The Steelers’ depth makes them dangerous.

Pittsburgh GM Kevin Colbert might go down as the greatest evaluator of the wide receiver position in the NFL’s history. At the very least, it’s clear he’s gifted at identifying playmakers who fit the team’s passing game under Ben Roethlisberger. With former Steelers stars like Antonio Brown, Emmanuel Sanders, Mike Wallace, and Martavis Bryant already dotting Colbert’s evaluator’s résumé, the longtime GM has managed to repopulate Pittsburgh’s receiver depth chart in the past few seasons with a new generation of standouts in JuJu Smith-Schuster, Diontae Johnson, James Washington, and rookie newcomer Chase Claypool. And it shouldn’t be overlooked that Colbert has given the team quality options at every other offensive skill position, too. The Steelers’ running backs group ranks among the deepest in the league, with a three-down sustaining back in James Conner bolstered by a physical understudy in Benny Snell Jr., an explosive change of pace in rookie Anthony McFarland Jr., and the versatile utility man in Jaylen Samuels. Pittsburgh’s tight ends group boasts talent, too, with a pass-catching threat in Eric Ebron and blocking specialist in Vance McDonald.

That all-around depth showed up on Sunday in the team’s 28-21 win against the Texans. For a more shallow club, losing a key playmaker would have dramatically altered the game plan and left backups scrambling to fill a role they’re either not comfortable with or not talented enough to play. But when Johnson (who came into the week as the team’s leading receiver) exited the game in the second quarter to be evaluated for a concussion, the rest of the Steelers’ skill players seamlessly filled the void. Pittsburgh leaned on the ground attack, and despite trailing for much of the first half, finished the game with 169 yards on 38 totes. Conner led the way with 109 yards and a touchdown, with McFarland adding 42 yards on six carries. Smith-Schuster was his typical dependable self, reeling in four of his five targets for 43 yards and a score. Washington did his part, reeling in 5 of 7 targets for 36 yards. And Claypool showed again that he’s good for at least one big play a week, reeling in a 24-yard pass that essentially sealed the game for Pittsburgh. The team’s tight ends group, which was an afterthought in the first two games, even got involved in this one. Ebron grabbed five passes for 52 yards and a touchdown, and McDonald chipped in for 35 yards on three catches.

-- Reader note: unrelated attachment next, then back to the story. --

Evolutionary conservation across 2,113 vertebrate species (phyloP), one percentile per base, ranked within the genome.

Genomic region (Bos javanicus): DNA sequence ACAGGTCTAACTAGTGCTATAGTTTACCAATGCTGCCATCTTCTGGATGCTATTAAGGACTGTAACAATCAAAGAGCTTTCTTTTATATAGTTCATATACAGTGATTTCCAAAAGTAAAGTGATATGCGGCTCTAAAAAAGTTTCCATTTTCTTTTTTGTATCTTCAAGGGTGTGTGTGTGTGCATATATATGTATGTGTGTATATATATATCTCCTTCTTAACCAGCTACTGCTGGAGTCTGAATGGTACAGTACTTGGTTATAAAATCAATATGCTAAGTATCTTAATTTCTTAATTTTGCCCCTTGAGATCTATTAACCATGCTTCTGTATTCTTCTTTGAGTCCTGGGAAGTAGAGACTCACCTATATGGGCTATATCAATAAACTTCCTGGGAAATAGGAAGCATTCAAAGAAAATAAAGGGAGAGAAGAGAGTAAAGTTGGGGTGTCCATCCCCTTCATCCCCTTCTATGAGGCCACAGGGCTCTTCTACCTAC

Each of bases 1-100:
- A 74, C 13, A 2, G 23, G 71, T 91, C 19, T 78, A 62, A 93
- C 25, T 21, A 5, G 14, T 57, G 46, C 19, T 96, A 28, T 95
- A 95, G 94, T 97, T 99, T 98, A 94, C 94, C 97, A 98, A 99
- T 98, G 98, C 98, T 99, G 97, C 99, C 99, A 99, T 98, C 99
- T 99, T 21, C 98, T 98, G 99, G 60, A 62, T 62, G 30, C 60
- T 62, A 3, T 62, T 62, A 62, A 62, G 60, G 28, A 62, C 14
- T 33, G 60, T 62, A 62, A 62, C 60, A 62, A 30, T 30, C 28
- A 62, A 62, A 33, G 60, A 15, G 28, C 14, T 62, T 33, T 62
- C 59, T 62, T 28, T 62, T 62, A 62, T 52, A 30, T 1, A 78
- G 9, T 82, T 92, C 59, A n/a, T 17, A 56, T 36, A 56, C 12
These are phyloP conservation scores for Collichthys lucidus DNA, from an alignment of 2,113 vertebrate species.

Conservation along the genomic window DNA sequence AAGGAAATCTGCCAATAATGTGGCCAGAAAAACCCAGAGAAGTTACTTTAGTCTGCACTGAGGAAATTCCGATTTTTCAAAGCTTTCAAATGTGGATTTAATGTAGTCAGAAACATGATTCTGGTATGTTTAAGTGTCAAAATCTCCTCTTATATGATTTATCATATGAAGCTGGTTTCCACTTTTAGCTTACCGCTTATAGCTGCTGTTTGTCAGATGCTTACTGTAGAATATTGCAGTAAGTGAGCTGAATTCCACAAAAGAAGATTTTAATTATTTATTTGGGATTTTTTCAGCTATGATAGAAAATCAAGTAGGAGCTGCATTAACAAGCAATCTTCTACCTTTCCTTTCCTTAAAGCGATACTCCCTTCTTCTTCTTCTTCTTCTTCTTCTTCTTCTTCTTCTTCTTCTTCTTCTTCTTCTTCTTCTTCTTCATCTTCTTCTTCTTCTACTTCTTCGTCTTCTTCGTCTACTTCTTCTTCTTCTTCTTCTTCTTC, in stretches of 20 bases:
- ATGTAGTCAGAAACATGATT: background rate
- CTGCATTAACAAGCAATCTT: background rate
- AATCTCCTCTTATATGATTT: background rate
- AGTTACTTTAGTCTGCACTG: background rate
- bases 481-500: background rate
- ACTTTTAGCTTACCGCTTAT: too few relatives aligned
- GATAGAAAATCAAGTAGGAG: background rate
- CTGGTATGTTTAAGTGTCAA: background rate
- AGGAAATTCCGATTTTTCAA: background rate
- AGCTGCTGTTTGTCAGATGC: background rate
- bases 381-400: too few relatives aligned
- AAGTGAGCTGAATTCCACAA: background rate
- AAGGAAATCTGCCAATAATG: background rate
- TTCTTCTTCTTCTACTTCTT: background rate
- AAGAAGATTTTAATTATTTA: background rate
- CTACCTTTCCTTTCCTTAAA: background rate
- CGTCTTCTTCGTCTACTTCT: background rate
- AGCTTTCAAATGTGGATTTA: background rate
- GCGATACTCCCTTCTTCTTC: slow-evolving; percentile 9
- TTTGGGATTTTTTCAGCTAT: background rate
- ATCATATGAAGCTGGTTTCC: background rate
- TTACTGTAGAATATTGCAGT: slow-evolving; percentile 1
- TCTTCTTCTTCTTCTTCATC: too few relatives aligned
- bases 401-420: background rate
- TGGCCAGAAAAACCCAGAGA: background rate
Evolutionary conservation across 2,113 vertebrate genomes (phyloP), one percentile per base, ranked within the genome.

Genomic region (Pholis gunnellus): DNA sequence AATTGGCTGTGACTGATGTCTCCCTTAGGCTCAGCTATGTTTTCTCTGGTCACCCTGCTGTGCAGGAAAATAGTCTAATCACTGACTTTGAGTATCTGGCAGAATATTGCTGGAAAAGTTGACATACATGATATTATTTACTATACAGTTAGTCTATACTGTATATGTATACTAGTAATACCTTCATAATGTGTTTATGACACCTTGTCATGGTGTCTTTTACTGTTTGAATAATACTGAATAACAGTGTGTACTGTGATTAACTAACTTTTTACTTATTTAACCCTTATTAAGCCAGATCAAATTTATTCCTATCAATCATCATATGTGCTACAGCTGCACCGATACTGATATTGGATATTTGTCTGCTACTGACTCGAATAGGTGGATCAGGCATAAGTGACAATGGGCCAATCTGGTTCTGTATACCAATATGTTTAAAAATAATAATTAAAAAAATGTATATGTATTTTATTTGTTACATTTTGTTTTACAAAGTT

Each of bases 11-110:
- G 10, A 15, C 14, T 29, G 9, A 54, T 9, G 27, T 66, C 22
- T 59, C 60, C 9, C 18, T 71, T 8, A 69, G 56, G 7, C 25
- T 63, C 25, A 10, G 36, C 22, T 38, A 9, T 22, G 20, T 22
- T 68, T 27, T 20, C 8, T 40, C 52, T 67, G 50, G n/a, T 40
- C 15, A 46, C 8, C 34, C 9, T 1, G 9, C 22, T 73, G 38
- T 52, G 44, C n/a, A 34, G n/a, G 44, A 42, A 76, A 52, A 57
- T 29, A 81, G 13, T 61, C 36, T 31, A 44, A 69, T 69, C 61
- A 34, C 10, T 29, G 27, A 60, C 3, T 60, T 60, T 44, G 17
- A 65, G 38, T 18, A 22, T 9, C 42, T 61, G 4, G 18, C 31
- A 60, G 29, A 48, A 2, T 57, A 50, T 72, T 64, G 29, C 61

With so many options in both the passing and rushing attack, Pittsburgh didn’t ask Roethlisberger to do a whole lot. Big Ben finished the game 23 of 36 for 237 yards, two touchdowns, and no picks. He relied mostly on short throws in this one, with 19 of his 23 completions hitting his receivers within 10 yards of the line of scrimmage. And while we’ll have to wait to find out whether that Saints-style passing attack ends up being the team’s long-term approach or just an easing-in period for a 38-year-old quarterback who missed 2019 with a season-ending elbow surgery, Pittsburgh showed on Sunday that they could execute that style efficiently if need be.

It helped too that the Steelers boast one of the most dominant defensive fronts in football. It took that group a little bit of time to get going, but T.J. Watt and Co. finished the game with five sacks and 12 quarterback hits. Pittsburgh clamped down on Deshaun Watson and the Texans offense as the game went on and Houston’s four second-half possessions ended as thus: punt, punt, interception, punt. Thanks to a nice balance between its offensive and defensive units, the Steelers are 3-0 for the first time since 2010.

The Contenders

7. New England Patriots (2-1)
8. Los Angeles Rams (2-1)
9. Tennessee Titans (3-0)
10. Tampa Bay Buccaneers (2-1)
11. Chicago Bears (3-0)
12. Indianapolis Colts (2-1)